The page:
Young readers will be inspired by this version of his autobiography which begins with his childhood in Brisbane – too skinny, too sooky, too little – to be considered a likely professional player and traces his rise to the greatest heights the game can offer.  From his debut with the Canterbury Bulldogs (nothing to say there) to his brilliance in State of Origin, internationals and of course the Cowboys readers will gobble up every detail of every game.

Since his retirement from the game this giant of league has continued to use his influence positively with the Jonathan Thurston Academy with its commitment to ensuring success for young people in every field be it studies, employment or well-being.

In a culture where so-called sporting heroes often fall far short as role models, JT is a stand-out whose ‘total legend’ status goes without saying.

Highly recommended for readers from around 10 years upwards.

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JTCommunity

Footy Dreaming – Michael Hyde

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footy

Ford St Publishing

May 2015

186 p. RRP: $17.99

ISBN: 9781925000993

Like so many other youngsters around the country, Noah and Ben live for their footy. They are both completely focussed on being the best players they can be in their provincial footy teams but also share a common goal: to be selected for the Bushrangers and go on to play the big game at the MCG. They are both prepared to put in the hard yards to achieve this by being rigorous with their training and skilling and always giving their best effort. Despite their similarities, their cautious friendship is marred by division. Noah comes from a solid and loving Aboriginal family, grounded in their kinship and supportive of each other and their culture. Noah plays for the Mavericks: a successful team who work as a team under the guidance of an experienced and wise coach. Ben, on the other hand, has only his dad and sister and plays for the Kookaburras (because he is made to follow the family tradition of doing so). The Kookaburras are a sloppy outfit with prejudices and favouritism rife in its ranks. It has not ever had a good name in the game.

Michael Hyde achieves a wonderfully realistic and utterly believable cast of characters, each with their own voice as he explores this complex small town scenario. The boys are drawn together despite their team rivalry through not only their shared goal but also their growing understanding of being in the other’s shoes – or footy boots.

With the kind of dramas one would expect in everyday Australian life such as death of a relative, teenagers struggling to find their own identity, dealing with racism and prejudices, bullying, establishing relationships with mates or girls, Hyde presents us with a view of this sport, which often verges on a fervent religion, as well as life outside the big city that gives real insight into these young players and their hurdles and their community.

If you have not yet found the right book for a young person in your readership clientele, this might well be the one that flicks the magic switch.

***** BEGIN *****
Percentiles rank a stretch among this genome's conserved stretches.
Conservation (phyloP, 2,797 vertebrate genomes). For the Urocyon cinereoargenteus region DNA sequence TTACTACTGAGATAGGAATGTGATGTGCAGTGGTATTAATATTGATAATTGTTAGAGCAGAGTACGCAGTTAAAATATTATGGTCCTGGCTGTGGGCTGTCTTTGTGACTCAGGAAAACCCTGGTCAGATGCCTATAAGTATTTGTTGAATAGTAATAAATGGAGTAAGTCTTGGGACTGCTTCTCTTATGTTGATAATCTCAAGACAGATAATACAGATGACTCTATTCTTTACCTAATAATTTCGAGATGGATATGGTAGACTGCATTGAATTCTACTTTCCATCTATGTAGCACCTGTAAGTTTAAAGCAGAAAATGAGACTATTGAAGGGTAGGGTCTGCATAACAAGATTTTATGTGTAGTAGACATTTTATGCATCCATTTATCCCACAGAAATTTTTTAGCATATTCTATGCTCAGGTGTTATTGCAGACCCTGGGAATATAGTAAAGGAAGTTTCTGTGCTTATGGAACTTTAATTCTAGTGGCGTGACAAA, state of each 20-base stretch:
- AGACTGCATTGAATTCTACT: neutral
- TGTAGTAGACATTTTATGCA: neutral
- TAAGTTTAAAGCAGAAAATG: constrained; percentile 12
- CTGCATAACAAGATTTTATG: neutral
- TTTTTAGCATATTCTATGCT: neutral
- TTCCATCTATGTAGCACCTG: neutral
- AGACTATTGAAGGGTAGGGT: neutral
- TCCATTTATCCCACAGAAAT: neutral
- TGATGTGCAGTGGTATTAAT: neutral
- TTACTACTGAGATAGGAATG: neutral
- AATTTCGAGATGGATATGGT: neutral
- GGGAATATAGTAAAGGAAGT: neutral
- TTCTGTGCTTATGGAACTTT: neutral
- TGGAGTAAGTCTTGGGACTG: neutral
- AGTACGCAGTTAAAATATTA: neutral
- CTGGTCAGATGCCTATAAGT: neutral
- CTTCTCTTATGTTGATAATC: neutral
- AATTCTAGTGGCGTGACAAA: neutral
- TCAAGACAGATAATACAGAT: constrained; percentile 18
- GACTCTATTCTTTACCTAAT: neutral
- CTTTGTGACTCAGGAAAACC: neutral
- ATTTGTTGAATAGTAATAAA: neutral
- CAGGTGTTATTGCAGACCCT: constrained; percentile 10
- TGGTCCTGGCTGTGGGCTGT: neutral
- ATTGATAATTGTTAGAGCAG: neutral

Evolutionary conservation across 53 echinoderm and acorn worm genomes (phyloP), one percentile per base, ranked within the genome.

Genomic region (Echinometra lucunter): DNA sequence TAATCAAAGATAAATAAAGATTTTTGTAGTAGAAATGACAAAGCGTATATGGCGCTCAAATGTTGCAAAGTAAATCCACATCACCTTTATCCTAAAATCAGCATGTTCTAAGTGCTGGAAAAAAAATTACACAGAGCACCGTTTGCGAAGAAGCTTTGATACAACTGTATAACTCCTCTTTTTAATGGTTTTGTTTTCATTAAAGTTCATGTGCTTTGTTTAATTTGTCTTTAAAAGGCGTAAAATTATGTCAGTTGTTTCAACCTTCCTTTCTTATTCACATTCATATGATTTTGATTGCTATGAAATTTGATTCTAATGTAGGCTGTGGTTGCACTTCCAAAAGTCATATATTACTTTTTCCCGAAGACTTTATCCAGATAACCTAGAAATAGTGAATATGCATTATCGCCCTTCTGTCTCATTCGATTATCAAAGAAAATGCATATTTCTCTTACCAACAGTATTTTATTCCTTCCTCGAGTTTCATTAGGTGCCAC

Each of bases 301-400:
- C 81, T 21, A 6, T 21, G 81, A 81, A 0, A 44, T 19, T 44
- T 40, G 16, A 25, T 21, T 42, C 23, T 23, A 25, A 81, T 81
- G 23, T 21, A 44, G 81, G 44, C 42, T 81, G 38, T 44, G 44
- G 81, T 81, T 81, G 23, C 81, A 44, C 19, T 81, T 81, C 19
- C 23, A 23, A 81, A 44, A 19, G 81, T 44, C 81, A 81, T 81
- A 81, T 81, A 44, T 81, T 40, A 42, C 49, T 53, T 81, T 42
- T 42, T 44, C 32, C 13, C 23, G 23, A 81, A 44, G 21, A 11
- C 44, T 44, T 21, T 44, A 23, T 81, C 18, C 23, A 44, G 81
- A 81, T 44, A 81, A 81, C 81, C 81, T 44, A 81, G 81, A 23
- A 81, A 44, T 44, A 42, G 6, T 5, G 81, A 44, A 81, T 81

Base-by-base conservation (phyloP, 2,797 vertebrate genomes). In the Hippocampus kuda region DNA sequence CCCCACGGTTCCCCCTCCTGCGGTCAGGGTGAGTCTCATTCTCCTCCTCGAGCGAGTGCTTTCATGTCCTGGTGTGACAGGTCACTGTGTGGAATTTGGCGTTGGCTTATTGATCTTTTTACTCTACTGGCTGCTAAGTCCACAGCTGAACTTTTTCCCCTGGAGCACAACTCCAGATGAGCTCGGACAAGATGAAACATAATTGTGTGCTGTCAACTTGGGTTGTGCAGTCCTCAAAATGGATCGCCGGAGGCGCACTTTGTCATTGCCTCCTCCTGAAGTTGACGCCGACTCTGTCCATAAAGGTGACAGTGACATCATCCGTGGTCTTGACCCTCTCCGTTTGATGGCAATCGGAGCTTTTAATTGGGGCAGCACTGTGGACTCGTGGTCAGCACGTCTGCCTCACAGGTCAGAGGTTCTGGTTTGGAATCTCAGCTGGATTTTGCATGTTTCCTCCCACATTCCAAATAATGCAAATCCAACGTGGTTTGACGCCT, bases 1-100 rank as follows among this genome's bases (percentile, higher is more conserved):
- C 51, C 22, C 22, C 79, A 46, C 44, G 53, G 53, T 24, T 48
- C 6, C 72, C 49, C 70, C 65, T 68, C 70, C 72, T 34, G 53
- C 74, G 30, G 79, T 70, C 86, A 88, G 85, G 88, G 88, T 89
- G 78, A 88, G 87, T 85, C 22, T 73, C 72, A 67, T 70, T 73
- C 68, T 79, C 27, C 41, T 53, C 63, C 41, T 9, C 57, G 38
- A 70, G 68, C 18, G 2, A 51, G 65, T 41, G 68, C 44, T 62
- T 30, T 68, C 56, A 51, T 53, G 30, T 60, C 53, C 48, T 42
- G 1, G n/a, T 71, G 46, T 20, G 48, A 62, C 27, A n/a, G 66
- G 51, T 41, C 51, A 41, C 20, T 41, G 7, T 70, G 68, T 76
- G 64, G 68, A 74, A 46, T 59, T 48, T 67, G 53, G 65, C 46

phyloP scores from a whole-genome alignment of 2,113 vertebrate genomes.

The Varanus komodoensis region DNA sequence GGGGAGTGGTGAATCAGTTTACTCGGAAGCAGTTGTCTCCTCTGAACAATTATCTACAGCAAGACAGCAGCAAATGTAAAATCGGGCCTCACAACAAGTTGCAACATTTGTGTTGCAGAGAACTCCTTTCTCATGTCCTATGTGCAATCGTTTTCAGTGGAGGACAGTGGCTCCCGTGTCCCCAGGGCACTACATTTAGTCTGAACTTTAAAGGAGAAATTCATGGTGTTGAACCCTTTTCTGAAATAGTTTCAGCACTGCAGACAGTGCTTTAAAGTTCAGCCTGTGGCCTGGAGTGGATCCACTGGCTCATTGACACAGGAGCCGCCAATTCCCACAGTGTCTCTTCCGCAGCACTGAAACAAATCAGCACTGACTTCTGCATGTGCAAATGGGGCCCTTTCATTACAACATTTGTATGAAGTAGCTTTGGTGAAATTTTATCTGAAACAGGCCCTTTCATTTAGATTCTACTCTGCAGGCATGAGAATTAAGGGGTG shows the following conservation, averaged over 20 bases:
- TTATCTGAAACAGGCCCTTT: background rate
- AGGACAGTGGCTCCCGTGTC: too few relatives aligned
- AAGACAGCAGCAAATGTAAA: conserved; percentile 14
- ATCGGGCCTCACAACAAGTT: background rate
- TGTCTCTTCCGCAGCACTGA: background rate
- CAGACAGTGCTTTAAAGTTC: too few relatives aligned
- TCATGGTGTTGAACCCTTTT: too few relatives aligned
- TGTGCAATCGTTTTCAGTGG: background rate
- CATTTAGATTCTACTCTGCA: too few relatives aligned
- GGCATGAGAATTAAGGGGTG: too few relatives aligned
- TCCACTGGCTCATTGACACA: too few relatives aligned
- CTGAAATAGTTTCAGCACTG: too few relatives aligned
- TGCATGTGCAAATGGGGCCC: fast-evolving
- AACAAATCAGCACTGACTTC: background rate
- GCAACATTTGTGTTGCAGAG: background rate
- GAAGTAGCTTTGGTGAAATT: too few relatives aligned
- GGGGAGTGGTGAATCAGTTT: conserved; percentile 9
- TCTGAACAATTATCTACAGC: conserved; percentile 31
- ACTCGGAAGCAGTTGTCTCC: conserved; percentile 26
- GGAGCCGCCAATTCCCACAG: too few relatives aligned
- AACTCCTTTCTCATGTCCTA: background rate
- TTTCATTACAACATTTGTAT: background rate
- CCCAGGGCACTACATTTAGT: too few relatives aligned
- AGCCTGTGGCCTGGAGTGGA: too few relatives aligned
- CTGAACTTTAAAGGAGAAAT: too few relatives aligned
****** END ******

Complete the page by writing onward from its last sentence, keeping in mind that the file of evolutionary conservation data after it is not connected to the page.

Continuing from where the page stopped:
Both male and female characters are strong and resonant providing appeal to both boys and girls. The plot is well constructed and the important issues of racism, prejudice and bullying are handled deftly and with sensitivity.

Highly recommended for readers from around 12 up.

Deadly D & Justice Jones: Rising Star (Book 2) – David Hartley and Scott Prince

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Deadly D & Justice Jones: Rising Star – David Hartley and Scott Prince

Magabala Books

September 2014

ISBN: 9781922142504

Paperback 192 p.

Middle Primary

RRP $12.99

Deadly D and his friend Justice Jones are back again in another deadly adventure – this time not only with the footy flavour but an alien angle as well. David Hartley and Scott Prince have teamed up once more to provide Middle to Upper primary students, particularly boys but also all NRL lovers, another terrifically engaging read.

Deadly D has a curse, secret to everyone except his mum and his best bro, Justice. When he gets angry he turns into a huge hulking man with great physical strength and skills. That’s how he came to be playing for the Broncos alongside his heroes like Jonathan Thurston and Ben Barba.  Ordinarily just eleven year old Dylan, recently relocated to Brisbane with his mum, going to school and mucking around with his mate,  on weekends Dylan becomes Deadly D, a fast-rising top league player attracting much attention from fans and media. One particularly unsavoury newspaper reporter however seems to know more than others, and is continually harassing Deadly. Fortunately, he meets with a very satisfying end after some threatening moments.

Meanwhile, Deadly and Justice are less than enthused when their rather eccentric and footy mad teacher ,Mr B, sets a group task of making a billy cart and puts the two boys with new girl Taylor Niela. Both boys find her pretty but standoff-ish and snooty, though remarkably knowledgeable about physics and the scientific way to design the fastest billy cart ever.

They temporarily forget their chagrin over this however, and the whole class is ecstatic when they win the school attendance prize – a day trip to Dreamworld with the Queensland State of Origin team. The day starts off with a greeting at the Indigenous centre, followed by some huge fun in the waterpark – with the two authors making the most of opportunities to poke some gentle fun at some of the Origin heroes. Who would have thought that big Sam Thaiday would be afraid of heights and almost chicken out of going down the Wedgie waterslide, whimpering for his mum?  Sam’s resulting comical wedgie of his canary yellow speedos will give many readers a good chuckle.

In the midst of all the excitement, Deadly and Justice see stuck-up Taylor sneaking into the dingo enclosure to disappear underground mysteriously. When they follow her, they find out why she seems so different, how it connects with Deadly and his curse and how Deadly can help others in a really significant way, albeit at a cost to himself.

As with the first book, this is an easy to read and fun book which will engage many reluctant readers from around 9 years upwards. Hartley and Prince are onto a winning formula here and hopefully, we can expect to see more from them.